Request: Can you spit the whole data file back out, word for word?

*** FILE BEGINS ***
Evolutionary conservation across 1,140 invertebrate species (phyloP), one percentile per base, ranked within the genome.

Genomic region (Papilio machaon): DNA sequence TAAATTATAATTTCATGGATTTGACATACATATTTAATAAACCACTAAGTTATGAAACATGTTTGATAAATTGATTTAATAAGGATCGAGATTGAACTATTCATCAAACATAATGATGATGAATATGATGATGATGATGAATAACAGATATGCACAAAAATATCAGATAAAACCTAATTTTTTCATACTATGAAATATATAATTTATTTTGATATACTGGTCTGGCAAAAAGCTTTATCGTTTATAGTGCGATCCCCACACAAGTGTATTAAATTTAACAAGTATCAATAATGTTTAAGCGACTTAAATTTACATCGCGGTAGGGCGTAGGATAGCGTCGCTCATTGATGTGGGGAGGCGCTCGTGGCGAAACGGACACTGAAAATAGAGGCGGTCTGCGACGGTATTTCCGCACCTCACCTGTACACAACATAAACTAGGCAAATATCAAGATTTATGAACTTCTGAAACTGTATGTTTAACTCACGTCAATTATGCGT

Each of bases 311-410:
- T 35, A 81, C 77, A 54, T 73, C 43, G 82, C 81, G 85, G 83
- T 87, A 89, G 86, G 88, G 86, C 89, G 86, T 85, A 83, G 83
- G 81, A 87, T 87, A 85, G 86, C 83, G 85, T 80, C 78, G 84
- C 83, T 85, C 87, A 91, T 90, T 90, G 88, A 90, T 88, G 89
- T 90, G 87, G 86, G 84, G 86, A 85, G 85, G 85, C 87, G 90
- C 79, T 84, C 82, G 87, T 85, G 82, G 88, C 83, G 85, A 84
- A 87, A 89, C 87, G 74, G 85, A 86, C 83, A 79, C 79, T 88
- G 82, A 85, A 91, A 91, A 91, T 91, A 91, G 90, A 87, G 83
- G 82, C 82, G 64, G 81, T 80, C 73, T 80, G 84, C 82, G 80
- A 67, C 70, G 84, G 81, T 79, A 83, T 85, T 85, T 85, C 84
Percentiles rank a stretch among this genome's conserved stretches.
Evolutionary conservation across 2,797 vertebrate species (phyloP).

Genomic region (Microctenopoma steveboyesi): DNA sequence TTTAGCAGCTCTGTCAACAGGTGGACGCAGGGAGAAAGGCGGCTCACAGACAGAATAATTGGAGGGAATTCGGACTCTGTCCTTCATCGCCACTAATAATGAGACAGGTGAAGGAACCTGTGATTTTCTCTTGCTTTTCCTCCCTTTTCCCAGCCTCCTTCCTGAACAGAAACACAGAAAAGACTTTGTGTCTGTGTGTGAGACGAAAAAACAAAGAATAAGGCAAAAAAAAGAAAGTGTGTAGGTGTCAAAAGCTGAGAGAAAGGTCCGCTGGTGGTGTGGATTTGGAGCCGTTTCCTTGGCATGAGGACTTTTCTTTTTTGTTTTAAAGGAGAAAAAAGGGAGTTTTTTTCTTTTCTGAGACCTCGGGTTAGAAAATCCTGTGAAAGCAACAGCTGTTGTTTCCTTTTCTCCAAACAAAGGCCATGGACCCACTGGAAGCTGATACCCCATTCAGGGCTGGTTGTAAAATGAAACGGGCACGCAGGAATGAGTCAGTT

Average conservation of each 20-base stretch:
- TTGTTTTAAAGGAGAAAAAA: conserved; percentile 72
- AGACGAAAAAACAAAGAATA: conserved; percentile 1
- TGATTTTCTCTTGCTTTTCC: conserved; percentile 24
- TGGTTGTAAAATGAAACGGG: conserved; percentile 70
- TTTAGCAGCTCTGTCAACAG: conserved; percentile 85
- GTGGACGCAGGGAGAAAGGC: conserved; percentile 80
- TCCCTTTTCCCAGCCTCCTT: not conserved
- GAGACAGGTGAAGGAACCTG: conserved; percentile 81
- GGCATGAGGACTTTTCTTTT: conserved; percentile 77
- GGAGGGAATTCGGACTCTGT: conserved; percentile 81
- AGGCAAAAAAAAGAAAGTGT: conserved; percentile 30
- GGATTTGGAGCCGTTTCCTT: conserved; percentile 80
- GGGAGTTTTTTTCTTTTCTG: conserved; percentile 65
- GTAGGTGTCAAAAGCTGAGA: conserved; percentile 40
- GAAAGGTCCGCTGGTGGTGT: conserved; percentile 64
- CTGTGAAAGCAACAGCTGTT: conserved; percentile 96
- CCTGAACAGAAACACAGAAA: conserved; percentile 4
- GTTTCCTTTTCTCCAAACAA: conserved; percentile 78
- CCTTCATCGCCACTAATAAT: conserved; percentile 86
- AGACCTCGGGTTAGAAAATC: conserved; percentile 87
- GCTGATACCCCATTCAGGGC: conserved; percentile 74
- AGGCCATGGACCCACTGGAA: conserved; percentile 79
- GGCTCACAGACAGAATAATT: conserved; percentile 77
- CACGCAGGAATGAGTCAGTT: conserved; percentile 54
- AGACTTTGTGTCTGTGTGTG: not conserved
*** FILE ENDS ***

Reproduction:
Evolutionary conservation across 1,140 invertebrate species (phyloP), one percentile per base, ranked within the genome.

Genomic region (Papilio machaon): DNA sequence TAAATTATAATTTCATGGATTTGACATACATATTTAATAAACCACTAAGTTATGAAACATGTTTGATAAATTGATTTAATAAGGATCGAGATTGAACTATTCATCAAACATAATGATGATGAATATGATGATGATGATGAATAACAGATATGCACAAAAATATCAGATAAAACCTAATTTTTTCATACTATGAAATATATAATTTATTTTGATATACTGGTCTGGCAAAAAGCTTTATCGTTTATAGTGCGATCCCCACACAAGTGTATTAAATTTAACAAGTATCAATAATGTTTAAGCGACTTAAATTTACATCGCGGTAGGGCGTAGGATAGCGTCGCTCATTGATGTGGGGAGGCGCTCGTGGCGAAACGGACACTGAAAATAGAGGCGGTCTGCGACGGTATTTCCGCACCTCACCTGTACACAACATAAACTAGGCAAATATCAAGATTTATGAACTTCTGAAACTGTATGTTTAACTCACGTCAATTATGCGT

Each of bases 311-410:
- T 35, A 81, C 77, A 54, T 73, C 43, G 82, C 81, G 85, G 83
- T 87, A 89, G 86, G 88, G 86, C 89, G 86, T 85, A 83, G 83
- G 81, A 87, T 87, A 85, G 86, C 83, G 85, T 80, C 78, G 84
- C 83, T 85, C 87, A 91, T 90, T 90, G 88, A 90, T 88, G 89
- T 90, G 87, G 86, G 84, G 86, A 85, G 85, G 85, C 87, G 90
- C 79, T 84, C 82, G 87, T 85, G 82, G 88, C 83, G 85, A 84
- A 87, A 89, C 87, G 74, G 85, A 86, C 83, A 79, C 79, T 88
- G 82, A 85, A 91, A 91, A 91, T 91, A 91, G 90, A 87, G 83
- G 82, C 82, G 64, G 81, T 80, C 73, T 80, G 84, C 82, G 80
- A 67, C 70, G 84, G 81, T 79, A 83, T 85, T 85, T 85, C 84
Percentiles rank a stretch among this genome's conserved stretches.
Evolutionary conservation across 2,797 vertebrate species (phyloP).

Genomic region (Microctenopoma steveboyesi): DNA sequence TTTAGCAGCTCTGTCAACAGGTGGACGCAGGGAGAAAGGCGGCTCACAGACAGAATAATTGGAGGGAATTCGGACTCTGTCCTTCATCGCCACTAATAATGAGACAGGTGAAGGAACCTGTGATTTTCTCTTGCTTTTCCTCCCTTTTCCCAGCCTCCTTCCTGAACAGAAACACAGAAAAGACTTTGTGTCTGTGTGTGAGACGAAAAAACAAAGAATAAGGCAAAAAAAAGAAAGTGTGTAGGTGTCAAAAGCTGAGAGAAAGGTCCGCTGGTGGTGTGGATTTGGAGCCGTTTCCTTGGCATGAGGACTTTTCTTTTTTGTTTTAAAGGAGAAAAAAGGGAGTTTTTTTCTTTTCTGAGACCTCGGGTTAGAAAATCCTGTGAAAGCAACAGCTGTTGTTTCCTTTTCTCCAAACAAAGGCCATGGACCCACTGGAAGCTGATACCCCATTCAGGGCTGGTTGTAAAATGAAACGGGCACGCAGGAATGAGTCAGTT

Average conservation of each 20-base stretch:
- TTGTTTTAAAGGAGAAAAAA: conserved; percentile 72
- AGACGAAAAAACAAAGAATA: conserved; percentile 1
- TGATTTTCTCTTGCTTTTCC: conserved; percentile 24
- TGGTTGTAAAATGAAACGGG: conserved; percentile 70
- TTTAGCAGCTCTGTCAACAG: conserved; percentile 85
- GTGGACGCAGGGAGAAAGGC: conserved; percentile 80
- TCCCTTTTCCCAGCCTCCTT: not conserved
- GAGACAGGTGAAGGAACCTG: conserved; percentile 81
- GGCATGAGGACTTTTCTTTT: conserved; percentile 77
- GGAGGGAATTCGGACTCTGT: conserved; percentile 81
- AGGCAAAAAAAAGAAAGTGT: conserved; percentile 30
- GGATTTGGAGCCGTTTCCTT: conserved; percentile 80
- GGGAGTTTTTTTCTTTTCTG: conserved; percentile 65
- GTAGGTGTCAAAAGCTGAGA: conserved; percentile 40
- GAAAGGTCCGCTGGTGGTGT: conserved; percentile 64
- CTGTGAAAGCAACAGCTGTT: conserved; percentile 96
- CCTGAACAGAAACACAGAAA: conserved; percentile 4
- GTTTCCTTTTCTCCAAACAA: conserved; percentile 78
- CCTTCATCGCCACTAATAAT: conserved; percentile 86
- AGACCTCGGGTTAGAAAATC: conserved; percentile 87
- GCTGATACCCCATTCAGGGC: conserved; percentile 74
- AGGCCATGGACCCACTGGAA: conserved; percentile 79
- GGCTCACAGACAGAATAATT: conserved; percentile 77
- CACGCAGGAATGAGTCAGTT: conserved; percentile 54
- AGACTTTGTGTCTGTGTGTG: not conserved